As others have noted, goals and milestones are important and then some kind of plan or communication along the way to keep things aligned and to address any issues that arise in the pursuit of both.
I'm a fan of short, focused ad-hoc meetings targeted at specific issues with only the people who need to be there involved, coupled with "just enough" status meetings for the task/person in question. Some folks (more junior) typically (but not always) can use more direct oversight and help, mentoring can help a lot with such.
I've worked on some large teams where there were daily status meetings, morning and evening coupled with other meetings during the day and it can add a significant drag on productivity when your day gets cut up with lots of these, mostly repeating the same status (since there's hardly any time to get anything done because of all the meetings). This is typically the sign of management wanting to "control" the development process.
Slack or the equivalent can be helpful in tracking issues and facilitating collaboration on specific issues, but it can also turn into a deluge of communication that sucks the hours out of the day if all of a sudden everyone is tracking and commenting on every issue or decision that arises.
Other stifling ideas are "design by committee" or "design by consensus". My particular form of hell was being involved in a project where for 6 months everyone in the company (it seemed) sat in a room and discussed the technical merit of every idea that arose (despite the fact that only a few were subject-matter experts) so that it quickly devolved into a daily exercise in explaining why some whimsical idea had no merit vis-a-vis our target product.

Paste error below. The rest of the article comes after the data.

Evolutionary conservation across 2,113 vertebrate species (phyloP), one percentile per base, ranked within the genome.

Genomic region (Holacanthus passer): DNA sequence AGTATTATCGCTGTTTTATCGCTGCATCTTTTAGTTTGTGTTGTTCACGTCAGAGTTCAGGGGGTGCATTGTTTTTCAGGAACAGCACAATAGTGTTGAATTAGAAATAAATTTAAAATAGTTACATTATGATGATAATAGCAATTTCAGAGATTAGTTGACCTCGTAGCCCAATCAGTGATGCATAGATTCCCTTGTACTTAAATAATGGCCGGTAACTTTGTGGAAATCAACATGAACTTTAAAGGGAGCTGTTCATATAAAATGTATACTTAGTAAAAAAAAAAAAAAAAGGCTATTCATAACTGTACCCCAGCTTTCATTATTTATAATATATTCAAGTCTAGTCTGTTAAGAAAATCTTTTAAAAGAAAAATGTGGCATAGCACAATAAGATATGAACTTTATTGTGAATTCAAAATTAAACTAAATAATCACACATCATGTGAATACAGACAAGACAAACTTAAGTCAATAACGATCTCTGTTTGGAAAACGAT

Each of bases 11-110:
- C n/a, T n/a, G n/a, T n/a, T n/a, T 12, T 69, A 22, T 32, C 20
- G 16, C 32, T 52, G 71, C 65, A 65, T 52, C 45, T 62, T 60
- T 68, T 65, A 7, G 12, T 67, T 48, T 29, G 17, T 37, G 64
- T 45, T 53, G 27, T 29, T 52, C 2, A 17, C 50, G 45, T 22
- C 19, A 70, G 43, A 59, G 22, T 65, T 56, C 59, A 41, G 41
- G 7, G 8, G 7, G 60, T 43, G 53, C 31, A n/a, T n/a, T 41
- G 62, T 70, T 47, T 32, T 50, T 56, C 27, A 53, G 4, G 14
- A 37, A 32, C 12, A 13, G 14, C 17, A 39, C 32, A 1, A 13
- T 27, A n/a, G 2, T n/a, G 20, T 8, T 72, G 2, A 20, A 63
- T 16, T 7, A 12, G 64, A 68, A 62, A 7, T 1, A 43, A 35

Building a successful team can be like catching lightning in a bottle, and keeping them focused and productive as the team grows can be just as challenging. I believe that it takes:
- very good direction from the top as to goals and milestones,
- clear constraints and requirements,
- support to keep contributors productive and isolated from the myriad outside forces that can drag down productivity,
- deft project management to keep all the tasks aligned and manage schedule, scope or resource impacts as they arise,
In my opinion, in general people are eager to contribute and build stellar products and companies. The challenge is building an organization and structure that allows them to do so by removing the impediments to such.
What works for me is 1. Mutual accountability. We deliver fast and often on the things we say we are going to do and talk about issues or challenges as they arrive. It’s also important not to shy away from difficult conversations around performance or motivation.
2. Overcommunicate. For our team it’s daily 10 minute standup meetings and slack.
3. Listen to everyone else before you speak and ask probing questions. I am working on this skill and hoping to deepen my understanding of each team members tasks and thought processes so I can help them succeed.
Imo it depends who you have hired, what they were hired to do and how you laid out your 'shop' to them and set expectations. If they were recruited to follow your lead then - roadmap, plan, execute, review - giving people enough freedom to let them do what you hired them to do without micro managing (unless you hired people that need it of course - or you are the type that wants to work in that way).
Most people like having high level goals set and having freedom to do it their way within communicated constraints. I would always just set deadlines and regular touchpoints to keep your desired roadmap aligned so people dont go off track. Never let anything go too far without checkpoints.
Leadership is key, you can get your hands on some of john maxwell books, they come in handy and would help your leadership skills.
It depends on the team makeup and what the team needs. My book contains assessments of the 20 Characteristics of Successful Teams, for Musical groups, sports teams, and project teams.
Teamwork in Ten Days: Building Successful Teams in the Arts, Sports, Business, and Government
Your answer lies in this question - How do you measure if a team is being managed effectively ? Results are important..
Answer is improvisation. It depends on how fast you are at improvising in every area. Be it hiring, product, sales and every aspect of business you are working on.
Most successful startups improvised in all the areas they worked on.
As a new startup, you will always start at zero. Your rate of improvisation is directly proportional to success. You have to pick up an approach that works for your business and keep on improvising.